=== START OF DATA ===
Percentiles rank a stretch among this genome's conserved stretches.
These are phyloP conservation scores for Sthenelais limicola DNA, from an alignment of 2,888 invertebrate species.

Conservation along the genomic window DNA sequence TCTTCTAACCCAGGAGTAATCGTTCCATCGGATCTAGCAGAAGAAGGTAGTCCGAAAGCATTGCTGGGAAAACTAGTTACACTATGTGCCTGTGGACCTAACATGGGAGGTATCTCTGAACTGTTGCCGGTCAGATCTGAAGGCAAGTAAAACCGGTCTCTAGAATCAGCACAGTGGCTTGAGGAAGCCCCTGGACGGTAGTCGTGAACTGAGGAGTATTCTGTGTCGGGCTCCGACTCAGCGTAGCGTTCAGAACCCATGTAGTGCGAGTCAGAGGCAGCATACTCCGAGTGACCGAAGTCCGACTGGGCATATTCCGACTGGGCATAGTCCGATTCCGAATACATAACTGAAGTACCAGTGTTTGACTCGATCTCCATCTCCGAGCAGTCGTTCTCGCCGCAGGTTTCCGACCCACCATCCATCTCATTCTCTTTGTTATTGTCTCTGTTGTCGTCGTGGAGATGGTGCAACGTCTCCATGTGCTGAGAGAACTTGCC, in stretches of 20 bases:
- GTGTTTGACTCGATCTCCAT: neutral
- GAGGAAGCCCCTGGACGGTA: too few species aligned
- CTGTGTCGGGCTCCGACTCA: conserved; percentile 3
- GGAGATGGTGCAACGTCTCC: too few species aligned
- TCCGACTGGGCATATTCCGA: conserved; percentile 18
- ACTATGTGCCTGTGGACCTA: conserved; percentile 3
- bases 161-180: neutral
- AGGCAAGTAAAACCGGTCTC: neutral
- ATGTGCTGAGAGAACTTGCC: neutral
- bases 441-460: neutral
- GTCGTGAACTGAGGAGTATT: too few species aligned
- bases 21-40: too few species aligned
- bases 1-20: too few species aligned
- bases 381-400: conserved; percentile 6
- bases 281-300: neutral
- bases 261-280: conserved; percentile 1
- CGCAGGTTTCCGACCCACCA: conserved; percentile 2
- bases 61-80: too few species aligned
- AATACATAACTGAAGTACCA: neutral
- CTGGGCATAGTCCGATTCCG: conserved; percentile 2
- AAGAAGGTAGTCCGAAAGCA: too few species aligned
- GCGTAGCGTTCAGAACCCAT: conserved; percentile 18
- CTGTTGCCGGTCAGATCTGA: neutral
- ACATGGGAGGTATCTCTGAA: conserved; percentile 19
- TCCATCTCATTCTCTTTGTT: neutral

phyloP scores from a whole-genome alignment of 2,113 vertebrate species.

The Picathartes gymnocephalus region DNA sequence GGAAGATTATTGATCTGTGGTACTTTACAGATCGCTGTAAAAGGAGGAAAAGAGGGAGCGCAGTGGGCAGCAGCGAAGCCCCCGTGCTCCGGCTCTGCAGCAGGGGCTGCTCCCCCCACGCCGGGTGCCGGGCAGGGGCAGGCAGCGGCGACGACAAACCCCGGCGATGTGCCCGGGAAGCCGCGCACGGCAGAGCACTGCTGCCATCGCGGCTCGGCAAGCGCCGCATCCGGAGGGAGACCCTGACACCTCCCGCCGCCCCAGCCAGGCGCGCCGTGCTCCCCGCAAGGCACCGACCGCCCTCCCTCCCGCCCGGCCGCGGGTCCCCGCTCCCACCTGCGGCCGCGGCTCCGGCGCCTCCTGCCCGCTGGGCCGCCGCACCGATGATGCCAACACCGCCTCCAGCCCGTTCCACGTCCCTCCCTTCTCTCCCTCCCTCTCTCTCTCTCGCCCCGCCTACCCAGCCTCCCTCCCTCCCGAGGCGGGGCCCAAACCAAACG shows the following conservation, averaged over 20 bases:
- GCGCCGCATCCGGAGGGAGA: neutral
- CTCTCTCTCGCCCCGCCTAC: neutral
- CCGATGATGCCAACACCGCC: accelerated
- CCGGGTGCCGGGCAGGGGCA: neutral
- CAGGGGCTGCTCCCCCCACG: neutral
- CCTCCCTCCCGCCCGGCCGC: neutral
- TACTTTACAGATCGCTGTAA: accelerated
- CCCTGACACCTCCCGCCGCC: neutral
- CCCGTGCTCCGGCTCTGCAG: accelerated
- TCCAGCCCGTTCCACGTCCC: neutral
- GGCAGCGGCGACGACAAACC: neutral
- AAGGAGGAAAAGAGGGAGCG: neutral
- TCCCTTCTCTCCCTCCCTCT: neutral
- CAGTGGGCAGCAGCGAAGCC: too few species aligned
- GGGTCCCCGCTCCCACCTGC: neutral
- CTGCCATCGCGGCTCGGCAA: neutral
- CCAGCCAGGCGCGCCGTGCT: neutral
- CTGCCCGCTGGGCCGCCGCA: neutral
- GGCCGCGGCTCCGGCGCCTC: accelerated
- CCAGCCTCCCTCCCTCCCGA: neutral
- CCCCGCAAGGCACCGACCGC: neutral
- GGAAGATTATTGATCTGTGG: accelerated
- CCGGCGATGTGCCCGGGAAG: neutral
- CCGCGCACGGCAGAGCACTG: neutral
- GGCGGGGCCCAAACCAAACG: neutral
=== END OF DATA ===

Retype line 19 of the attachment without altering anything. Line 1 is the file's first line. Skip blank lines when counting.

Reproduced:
- bases 261-280: conserved; percentile 1